At least based on that doco, Lincoln was indeed the legend they claim. I also found Ulysees S. Grant (what an awesome name) to be a fascinating character. Would like to learn more about him.



  • What’s the doco called?



  • @Virgil said in The American Civil War:

    What’s the doco called?

    The Civil War



  • Theres a couple of dedicated civil war podcasts online I've been meaning to check out that might interest you .

    Also I was listening to a podcast the other day about this odd bit of history, that followed the civil war https://www.history.com/news/irish-american-civil-war-veterans-attack-canada



  • @jegga said in The American Civil War:

    Theres a couple of dedicated civil war podcasts online I've been meaning to check out that might interest you .

    Also I was listening to a podcast the other day about this odd bit of history, that followed the civil war https://www.history.com/news/irish-american-civil-war-veterans-attack-canada

    There was an incident mentioned in the doco where an Irish regiment from the South mowed down an Irish regiment from the North. That must have been bizzarre to witness.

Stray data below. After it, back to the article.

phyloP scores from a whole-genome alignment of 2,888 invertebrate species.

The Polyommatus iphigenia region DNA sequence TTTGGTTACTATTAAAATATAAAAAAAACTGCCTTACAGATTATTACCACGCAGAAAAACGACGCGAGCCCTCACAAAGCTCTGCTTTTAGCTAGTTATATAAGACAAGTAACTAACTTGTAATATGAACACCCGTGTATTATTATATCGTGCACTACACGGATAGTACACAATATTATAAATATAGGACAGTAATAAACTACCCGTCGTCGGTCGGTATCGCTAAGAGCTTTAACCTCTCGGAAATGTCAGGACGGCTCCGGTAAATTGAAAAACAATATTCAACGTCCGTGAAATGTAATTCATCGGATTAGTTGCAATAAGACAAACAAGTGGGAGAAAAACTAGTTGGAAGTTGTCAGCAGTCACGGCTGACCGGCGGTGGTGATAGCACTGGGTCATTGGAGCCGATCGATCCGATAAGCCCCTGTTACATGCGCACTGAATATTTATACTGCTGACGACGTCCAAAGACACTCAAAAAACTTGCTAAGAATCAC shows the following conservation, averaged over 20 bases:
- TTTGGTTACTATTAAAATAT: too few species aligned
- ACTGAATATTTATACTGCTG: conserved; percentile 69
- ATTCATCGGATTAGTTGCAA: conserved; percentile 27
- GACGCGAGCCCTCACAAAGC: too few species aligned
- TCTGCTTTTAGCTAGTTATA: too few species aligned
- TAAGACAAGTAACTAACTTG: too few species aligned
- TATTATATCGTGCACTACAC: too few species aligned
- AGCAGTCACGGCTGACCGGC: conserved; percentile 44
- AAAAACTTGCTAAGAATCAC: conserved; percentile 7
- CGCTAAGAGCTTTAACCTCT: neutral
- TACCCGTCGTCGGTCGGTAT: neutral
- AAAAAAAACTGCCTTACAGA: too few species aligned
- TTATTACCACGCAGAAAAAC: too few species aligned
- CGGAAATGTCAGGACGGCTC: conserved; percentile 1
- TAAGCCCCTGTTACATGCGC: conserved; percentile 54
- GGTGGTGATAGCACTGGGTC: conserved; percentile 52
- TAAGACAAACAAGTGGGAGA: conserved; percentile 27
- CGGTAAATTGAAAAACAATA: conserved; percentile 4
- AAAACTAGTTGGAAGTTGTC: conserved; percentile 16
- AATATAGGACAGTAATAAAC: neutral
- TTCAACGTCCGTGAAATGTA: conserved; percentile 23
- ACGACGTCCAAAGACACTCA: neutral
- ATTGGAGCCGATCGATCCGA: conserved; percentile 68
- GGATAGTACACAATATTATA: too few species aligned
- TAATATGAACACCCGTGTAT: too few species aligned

The Irish also raised holy hell for black people in New York during the war. I think this is mentioned in the film Gangs of New York?



  • @Rancid-Schnitzel said in The American Civil War:

    @jegga said in The American Civil War:

    Theres a couple of dedicated civil war podcasts online I've been meaning to check out that might interest you .

    Also I was listening to a podcast the other day about this odd bit of history, that followed the civil war https://www.history.com/news/irish-american-civil-war-veterans-attack-canada

    There was an incident mentioned in the doco where an Irish regiment from the South mowed down an Irish regiment from the North. That must have been bizzarre to witness.

    The Irish also raised holy hell for black people in New York during the war. I think this is mentioned in the film Gangs of New York?

    I think so, there was also an issue in that film where you could pay someone to take your place if you were drafted?



  • @jegga said in The American Civil War: